Brilacidin’s Potential Application in Dermatology

As noted in a previous blog post, Brilacidin holds potential as a dermatology drug candidate. Antimicrobial peptides play critical and multifunctional roles in dermatology.

This 2016 study—“Novel Insight into the Role of Antimicrobial (Host Defense) Peptides/Proteins in Human Skin Diseases”—in particular details how Brilacidin, modeled after defensins, could possibly be developed as a topical agent for a variety of skin disorders, such as Eczema, Acne Vulgaris, Acne Inversa (Hidradenitis Suppurativa), given its role in the cutaneous adaptive immune response, including:

·         Regulation of inflammation
·         Induction of cell proliferation and differentiation
·         Regulation of cytokine/chemokine production
·         Facilitation of cell migration
·         Promotion of wound healing
·         Regulation of barriers

Brilacidin’s low level of systemic absorption when topically administered (as revealed in its use in Ulcerative Proctitis/Ulcerative Proctosigmoiditis and Oral Mucositis, currently in mid-stage clinical trials), while remaining efficacious, further reinforces its therapeutic potential in treating skin diseases.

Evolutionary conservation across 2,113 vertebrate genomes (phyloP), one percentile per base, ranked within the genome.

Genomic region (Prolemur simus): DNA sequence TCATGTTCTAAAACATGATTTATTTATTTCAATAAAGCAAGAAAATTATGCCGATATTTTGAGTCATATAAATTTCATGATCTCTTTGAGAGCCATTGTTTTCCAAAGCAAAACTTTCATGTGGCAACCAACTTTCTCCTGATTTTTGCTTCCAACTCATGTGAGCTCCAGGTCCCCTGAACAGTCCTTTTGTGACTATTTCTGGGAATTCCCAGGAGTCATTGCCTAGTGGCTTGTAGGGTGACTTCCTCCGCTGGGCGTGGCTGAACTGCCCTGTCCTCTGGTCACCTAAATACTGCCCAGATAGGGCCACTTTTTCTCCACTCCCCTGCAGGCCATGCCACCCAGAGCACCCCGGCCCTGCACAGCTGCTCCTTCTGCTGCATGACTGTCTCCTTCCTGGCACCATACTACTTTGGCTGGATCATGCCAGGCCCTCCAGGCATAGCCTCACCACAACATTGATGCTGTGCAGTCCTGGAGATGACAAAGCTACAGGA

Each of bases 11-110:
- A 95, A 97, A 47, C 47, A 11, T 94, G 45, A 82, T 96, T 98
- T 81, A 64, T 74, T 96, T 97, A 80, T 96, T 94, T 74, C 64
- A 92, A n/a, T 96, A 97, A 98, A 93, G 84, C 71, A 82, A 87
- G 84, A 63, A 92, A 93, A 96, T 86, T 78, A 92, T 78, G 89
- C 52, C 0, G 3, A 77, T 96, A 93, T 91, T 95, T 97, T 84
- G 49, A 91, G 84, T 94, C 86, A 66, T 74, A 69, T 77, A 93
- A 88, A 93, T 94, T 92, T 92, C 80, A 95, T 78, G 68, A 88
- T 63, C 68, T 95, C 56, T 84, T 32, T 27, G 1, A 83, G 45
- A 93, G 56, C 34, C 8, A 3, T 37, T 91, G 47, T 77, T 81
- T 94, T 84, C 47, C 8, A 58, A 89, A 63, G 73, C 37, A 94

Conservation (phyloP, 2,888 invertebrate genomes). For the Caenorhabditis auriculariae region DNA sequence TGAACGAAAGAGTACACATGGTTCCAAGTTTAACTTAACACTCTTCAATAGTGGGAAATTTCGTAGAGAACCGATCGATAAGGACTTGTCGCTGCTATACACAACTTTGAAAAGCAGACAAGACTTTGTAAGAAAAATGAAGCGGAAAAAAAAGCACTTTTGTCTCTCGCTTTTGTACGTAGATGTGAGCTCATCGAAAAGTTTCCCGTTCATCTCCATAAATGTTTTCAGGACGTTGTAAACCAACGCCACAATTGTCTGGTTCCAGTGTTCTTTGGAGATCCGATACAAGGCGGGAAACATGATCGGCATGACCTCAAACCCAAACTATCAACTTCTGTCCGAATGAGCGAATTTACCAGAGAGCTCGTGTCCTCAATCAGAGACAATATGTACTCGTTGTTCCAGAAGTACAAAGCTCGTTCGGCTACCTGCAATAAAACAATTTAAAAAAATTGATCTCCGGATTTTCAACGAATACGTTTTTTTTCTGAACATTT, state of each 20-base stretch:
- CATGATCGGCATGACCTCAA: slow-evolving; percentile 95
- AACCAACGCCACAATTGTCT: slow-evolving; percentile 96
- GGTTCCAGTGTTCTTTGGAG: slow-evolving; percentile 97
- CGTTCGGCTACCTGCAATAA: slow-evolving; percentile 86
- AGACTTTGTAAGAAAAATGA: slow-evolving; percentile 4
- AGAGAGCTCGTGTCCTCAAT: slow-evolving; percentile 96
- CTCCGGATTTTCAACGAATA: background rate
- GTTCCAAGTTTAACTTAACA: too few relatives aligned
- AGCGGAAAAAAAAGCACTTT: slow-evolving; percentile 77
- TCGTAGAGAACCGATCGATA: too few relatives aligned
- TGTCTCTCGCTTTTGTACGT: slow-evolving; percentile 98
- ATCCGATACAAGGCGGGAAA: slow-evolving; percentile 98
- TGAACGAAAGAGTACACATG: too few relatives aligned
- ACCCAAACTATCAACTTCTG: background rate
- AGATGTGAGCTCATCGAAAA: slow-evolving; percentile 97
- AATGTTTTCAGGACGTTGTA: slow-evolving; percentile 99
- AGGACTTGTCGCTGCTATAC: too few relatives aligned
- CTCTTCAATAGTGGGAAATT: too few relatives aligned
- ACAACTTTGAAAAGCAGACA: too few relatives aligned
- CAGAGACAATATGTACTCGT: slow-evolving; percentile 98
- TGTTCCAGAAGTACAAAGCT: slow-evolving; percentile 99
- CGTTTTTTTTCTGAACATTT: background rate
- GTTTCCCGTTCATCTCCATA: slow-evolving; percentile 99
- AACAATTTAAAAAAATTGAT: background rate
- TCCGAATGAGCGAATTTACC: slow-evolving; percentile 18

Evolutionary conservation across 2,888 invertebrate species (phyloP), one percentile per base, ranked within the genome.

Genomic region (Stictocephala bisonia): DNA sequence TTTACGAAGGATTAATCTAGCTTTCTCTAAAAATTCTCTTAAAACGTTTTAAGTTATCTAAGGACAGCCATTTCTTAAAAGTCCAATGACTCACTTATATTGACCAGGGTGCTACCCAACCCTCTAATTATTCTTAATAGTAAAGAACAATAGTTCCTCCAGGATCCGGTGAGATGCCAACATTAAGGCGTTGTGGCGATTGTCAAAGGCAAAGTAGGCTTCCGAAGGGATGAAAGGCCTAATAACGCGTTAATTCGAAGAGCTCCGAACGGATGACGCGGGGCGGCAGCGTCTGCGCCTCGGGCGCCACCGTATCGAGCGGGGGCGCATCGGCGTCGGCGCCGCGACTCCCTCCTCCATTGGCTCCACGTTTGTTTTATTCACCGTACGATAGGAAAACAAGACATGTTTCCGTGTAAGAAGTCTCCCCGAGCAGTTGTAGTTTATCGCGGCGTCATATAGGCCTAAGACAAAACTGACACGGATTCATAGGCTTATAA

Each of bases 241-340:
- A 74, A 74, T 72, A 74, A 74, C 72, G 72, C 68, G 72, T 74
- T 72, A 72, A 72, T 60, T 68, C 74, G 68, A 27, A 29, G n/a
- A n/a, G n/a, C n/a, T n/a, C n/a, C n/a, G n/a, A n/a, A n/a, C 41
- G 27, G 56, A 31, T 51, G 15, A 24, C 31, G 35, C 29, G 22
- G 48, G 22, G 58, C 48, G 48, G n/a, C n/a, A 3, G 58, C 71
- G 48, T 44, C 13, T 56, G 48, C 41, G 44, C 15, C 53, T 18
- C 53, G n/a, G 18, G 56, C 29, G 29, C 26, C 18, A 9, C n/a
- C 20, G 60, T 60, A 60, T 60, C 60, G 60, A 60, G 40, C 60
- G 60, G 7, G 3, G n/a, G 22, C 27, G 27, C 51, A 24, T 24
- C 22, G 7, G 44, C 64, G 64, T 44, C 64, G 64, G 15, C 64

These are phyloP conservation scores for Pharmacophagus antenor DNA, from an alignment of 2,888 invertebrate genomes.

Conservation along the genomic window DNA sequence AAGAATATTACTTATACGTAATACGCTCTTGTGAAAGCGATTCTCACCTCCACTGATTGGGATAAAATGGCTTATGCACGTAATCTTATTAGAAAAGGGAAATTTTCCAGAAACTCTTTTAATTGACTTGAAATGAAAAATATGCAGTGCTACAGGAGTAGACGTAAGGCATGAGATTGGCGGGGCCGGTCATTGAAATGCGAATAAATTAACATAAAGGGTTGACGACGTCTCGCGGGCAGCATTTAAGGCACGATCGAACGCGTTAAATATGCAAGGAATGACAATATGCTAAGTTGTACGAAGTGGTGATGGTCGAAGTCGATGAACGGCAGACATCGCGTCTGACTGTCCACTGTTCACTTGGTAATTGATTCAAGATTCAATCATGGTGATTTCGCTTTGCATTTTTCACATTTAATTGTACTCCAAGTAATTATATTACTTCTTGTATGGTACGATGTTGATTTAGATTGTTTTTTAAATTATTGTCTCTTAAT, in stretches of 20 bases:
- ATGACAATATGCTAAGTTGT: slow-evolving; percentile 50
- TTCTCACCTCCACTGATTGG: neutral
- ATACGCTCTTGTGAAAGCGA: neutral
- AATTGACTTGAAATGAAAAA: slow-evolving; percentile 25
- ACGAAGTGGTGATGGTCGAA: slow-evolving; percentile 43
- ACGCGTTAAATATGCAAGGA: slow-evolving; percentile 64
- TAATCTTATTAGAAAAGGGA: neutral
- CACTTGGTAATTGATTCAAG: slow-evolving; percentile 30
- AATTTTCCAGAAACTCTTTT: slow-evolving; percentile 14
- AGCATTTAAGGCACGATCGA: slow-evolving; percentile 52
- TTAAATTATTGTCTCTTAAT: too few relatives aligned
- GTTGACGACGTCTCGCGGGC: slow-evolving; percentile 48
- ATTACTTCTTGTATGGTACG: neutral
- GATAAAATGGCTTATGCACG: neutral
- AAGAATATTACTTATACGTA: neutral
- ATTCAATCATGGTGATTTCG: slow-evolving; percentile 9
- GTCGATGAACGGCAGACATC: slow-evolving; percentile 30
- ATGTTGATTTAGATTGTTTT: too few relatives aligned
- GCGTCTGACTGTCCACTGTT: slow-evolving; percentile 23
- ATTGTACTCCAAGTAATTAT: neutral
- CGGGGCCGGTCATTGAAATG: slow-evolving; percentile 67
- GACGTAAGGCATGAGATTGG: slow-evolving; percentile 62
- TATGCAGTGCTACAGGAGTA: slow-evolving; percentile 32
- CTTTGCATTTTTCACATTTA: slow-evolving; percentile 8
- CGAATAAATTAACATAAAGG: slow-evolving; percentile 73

One key aspect of Brilacidin's Mechanism of Action (MOA), inhibiting Phosphodiesterase 4 (PDE4), might also contribute to its therapeutic potential in treating skin diseases. The PDE4 inhibitor apremilast (Otezla) has been evaluated in clinical trials in Hidradenitis Suppurativa and in Atopic Dermatitis, with early published case results indicating promising signs of clinical efficacy (see apremilast in HS and apremilast in Atopic Dermatitis, poster, pdf).

Additional pre-clinical research is underway to determine Brilacidin’s role in regulating IL-17, a central driver most inflammatory diseases, including many skin diseases.

Of note: Brilacidin may be especially effective in treating atopic dermatitis or eczema. (A review of novel treatments; the perspective -- Understand AD -- of someone with eczema.)

The human skin microbiome is influenced by bacterial infection in a complex manner. It has been hypothesized that increased susceptibility of people with atopic dermatitis to S. aureus infections, which is significantly over-expressed in this skin condition, may arise from the impaired expression of Host Defense Proteins (HDPs). And unlike Crisaborole, which was acquired in 2016 by Pfizer for $5.2 billion, Brilacidin, is highly active against S. aureus. Brilacidin might show another distinct advantage in that the drug candidate exhibits a strong inhibitory effect on IL-1, whereas Crisaborole shows no such activity. (IL-1 is linked to the pathogenesis of numerous diseases, including rheumatic disease and eczema.)

According to the National Eczema Association, 17.8 million Americans have moderate-to-severe atopic dermatitis, contributing to an annual cost burden to society of $5.3 billion.

Source: www.cell.com/current-biology/fulltext/S0960-9822(15)01409-8